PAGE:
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Maritime security in Gulf of Guinea matters to us – Korea

the number of kidnappings at sea reported in the region increased by 40

The Republic of Korea has expressed concern over security issues in the Gulf of Guinea.

The country’s First Vice Minister of Foreign Affairs, Mr Choi Jong Kun, said maritime safety in the region “is a very important issue to us.”

The Gulf of Guinea is home to 4.5 per cent of the world’s proven oil reserves and 2.7 per cent of proven natural gas reserves. It also has one of the world’s richest fishing grounds and represents almost 4 per cent of global fish production.

However, maritime insecurity in the region is alarming. According to the International Maritime Bureau, the number of kidnappings at sea reported in the region increased by 40 per cent between 2019 and 2020, with the Gulf accounting for approximately 95 per cent of global kidnappings.

The Gulf of Guinea has therefore overtaken the Gulf of Aden and Somalia as the leading global piracy hotspot. In 2019, 111 acts of piracy were counted, compared to 25 in the Indian Ocean.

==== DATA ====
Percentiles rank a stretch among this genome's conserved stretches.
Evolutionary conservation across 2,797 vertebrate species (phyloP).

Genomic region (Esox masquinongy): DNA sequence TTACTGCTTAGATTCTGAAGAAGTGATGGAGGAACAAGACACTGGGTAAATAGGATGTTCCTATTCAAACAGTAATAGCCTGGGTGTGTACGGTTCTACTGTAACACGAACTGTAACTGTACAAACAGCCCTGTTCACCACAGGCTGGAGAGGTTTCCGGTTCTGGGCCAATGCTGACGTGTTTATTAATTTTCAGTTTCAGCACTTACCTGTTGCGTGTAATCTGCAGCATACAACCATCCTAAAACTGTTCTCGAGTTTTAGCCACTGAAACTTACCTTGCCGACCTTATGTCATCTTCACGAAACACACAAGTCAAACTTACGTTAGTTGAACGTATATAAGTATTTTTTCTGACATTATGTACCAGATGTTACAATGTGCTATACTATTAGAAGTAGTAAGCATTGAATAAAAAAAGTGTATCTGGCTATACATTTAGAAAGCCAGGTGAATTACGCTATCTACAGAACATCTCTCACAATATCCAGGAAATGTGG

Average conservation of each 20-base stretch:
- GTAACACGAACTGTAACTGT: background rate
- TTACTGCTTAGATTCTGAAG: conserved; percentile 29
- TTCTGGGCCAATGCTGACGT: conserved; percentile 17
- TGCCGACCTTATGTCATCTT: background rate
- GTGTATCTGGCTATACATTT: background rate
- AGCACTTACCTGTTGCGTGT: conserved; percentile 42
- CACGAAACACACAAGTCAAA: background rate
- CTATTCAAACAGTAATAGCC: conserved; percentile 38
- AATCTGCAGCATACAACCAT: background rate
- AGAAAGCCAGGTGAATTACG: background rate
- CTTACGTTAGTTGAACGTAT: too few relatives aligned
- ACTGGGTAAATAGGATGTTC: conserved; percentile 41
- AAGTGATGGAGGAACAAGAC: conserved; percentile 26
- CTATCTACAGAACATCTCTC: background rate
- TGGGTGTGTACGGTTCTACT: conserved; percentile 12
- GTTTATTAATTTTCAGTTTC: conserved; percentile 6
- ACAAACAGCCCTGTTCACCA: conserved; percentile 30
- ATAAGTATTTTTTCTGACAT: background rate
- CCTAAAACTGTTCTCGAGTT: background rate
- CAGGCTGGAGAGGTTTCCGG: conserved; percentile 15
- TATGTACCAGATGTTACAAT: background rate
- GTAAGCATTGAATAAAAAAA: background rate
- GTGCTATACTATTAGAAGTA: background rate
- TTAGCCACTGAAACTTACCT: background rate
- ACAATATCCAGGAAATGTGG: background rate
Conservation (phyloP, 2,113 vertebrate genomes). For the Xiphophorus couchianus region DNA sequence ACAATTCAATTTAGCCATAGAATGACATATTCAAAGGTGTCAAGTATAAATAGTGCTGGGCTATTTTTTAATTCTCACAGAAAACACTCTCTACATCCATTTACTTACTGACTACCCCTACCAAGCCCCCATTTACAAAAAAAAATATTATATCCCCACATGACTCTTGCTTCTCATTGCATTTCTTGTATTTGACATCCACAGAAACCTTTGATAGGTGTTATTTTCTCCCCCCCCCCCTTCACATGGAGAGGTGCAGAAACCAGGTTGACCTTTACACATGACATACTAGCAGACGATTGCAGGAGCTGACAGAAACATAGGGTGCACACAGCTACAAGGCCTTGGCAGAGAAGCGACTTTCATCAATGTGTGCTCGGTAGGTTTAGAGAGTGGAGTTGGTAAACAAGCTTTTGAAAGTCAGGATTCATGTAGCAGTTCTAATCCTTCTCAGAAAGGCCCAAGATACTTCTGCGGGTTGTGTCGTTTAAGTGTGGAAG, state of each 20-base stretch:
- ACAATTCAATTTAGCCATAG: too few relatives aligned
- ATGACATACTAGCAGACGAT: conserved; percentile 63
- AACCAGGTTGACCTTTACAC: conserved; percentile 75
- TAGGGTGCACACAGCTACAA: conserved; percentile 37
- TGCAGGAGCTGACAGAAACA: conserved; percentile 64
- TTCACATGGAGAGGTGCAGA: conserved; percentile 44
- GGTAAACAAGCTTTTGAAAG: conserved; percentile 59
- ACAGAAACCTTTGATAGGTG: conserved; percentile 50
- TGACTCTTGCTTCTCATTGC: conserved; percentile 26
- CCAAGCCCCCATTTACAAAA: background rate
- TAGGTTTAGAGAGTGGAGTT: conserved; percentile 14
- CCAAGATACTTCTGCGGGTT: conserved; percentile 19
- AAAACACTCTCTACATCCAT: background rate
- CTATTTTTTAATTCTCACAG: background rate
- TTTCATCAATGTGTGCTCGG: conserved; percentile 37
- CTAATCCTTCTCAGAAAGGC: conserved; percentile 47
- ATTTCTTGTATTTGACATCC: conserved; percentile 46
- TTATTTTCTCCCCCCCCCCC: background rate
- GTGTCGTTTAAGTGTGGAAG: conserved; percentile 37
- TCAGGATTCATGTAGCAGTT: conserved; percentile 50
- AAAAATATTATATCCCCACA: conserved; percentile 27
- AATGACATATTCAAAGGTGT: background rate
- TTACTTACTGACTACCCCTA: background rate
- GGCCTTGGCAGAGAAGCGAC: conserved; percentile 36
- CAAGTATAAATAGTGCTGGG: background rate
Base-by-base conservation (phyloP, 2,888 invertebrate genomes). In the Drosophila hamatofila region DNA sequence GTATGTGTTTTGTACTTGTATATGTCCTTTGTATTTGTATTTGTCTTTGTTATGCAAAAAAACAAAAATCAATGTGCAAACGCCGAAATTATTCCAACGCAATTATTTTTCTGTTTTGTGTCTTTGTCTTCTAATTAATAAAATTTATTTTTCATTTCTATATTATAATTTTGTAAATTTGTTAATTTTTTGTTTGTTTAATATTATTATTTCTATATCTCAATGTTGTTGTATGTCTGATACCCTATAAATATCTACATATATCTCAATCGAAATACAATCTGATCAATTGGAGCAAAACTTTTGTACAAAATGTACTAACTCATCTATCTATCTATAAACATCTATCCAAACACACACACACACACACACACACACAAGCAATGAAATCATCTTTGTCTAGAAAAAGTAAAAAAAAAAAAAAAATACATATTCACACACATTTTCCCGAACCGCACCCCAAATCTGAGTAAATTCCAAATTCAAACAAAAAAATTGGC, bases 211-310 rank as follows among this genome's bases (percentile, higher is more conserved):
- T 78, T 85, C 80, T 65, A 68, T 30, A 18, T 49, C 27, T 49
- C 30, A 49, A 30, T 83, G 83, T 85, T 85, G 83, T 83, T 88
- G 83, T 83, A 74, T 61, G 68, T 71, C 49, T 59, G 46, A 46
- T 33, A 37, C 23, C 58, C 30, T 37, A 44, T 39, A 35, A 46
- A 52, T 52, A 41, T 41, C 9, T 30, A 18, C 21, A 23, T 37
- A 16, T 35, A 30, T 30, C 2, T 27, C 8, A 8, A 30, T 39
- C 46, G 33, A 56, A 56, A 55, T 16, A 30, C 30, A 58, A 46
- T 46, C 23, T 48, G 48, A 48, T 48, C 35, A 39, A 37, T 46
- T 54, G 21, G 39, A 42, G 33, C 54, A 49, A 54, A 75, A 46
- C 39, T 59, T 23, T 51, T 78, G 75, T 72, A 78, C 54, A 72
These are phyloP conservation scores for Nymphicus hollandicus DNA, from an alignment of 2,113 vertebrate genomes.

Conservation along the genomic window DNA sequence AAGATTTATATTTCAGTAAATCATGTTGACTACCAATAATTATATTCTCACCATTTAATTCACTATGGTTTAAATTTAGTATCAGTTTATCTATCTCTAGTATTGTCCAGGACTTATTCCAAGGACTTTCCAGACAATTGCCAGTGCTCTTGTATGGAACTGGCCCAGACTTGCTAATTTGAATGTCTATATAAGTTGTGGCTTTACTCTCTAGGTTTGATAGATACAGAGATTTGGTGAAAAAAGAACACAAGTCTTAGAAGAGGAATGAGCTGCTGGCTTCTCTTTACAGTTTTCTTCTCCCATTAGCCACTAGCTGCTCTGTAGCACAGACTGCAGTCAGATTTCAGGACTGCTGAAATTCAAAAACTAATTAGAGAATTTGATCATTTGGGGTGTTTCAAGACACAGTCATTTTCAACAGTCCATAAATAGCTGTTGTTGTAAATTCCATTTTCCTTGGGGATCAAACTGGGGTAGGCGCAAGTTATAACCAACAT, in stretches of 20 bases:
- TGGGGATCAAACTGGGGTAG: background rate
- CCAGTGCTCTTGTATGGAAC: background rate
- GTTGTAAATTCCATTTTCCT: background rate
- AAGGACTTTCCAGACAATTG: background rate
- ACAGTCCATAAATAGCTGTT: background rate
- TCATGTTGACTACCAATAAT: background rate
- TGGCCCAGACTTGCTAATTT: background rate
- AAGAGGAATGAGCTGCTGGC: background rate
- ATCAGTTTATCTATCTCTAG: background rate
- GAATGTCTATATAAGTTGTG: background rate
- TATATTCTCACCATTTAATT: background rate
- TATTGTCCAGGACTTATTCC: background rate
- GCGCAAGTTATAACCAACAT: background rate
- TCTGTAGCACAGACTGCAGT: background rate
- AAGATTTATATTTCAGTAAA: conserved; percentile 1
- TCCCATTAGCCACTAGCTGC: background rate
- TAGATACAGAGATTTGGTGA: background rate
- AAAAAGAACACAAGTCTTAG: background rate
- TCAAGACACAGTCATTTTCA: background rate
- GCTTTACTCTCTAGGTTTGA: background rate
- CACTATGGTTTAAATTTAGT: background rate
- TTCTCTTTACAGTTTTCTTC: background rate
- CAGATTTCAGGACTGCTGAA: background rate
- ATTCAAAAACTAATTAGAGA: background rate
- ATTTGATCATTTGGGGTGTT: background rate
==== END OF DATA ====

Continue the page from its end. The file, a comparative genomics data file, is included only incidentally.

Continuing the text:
“I met the (Nigerian) transport minister, Rotimi Amaechi and he informed me of what the Nigerian government is doing to ensure maritime security. Transnational security is a very important issue to us, especially safety in the Gulf of Guinea,” Kun said on Thursday while briefing journalists in Abuja on the outcome of his visit to Nigeria.

During a meeting with Kun earlier in the day, Nigerian Minister of State, Foreign Affairs, Ambassador Zubairu Dada, said Nigeria has had a fair share of global terrorism, especially in the Sahel, Lake Chad Basin as well as piracy in the Gulf of Guinea.

Dada said though the challenges were compounding, Nigerian security forces, in partnership with regional and international partners, were resolutely committed to containing them.

Meanwhile, Dada stated that the visit of the Korean minister was timely and would enable Nigeria and South Korea to explore more areas of friendship that would be beneficial to both countries.

He expressed optimism that the sixth session of the Nigeria-South Korea Joint Commission in Seoul, in October 2021 would open up a new chapter in the cooperation between both countries.

On his part, Kun expressed the belief that his visit would pave the way for more collaboration with Nigeria in the post-COVID-19 era.

He also disclosed that his country would be hosting the Korea-Africa forum in December 2021.

He said during the forum, there would be discussions and collaborations in many areas, including economy, trade and culture.

“We expect that the forum will boost the cooperation and knowledge sharing between Korea and Africa,” he added.

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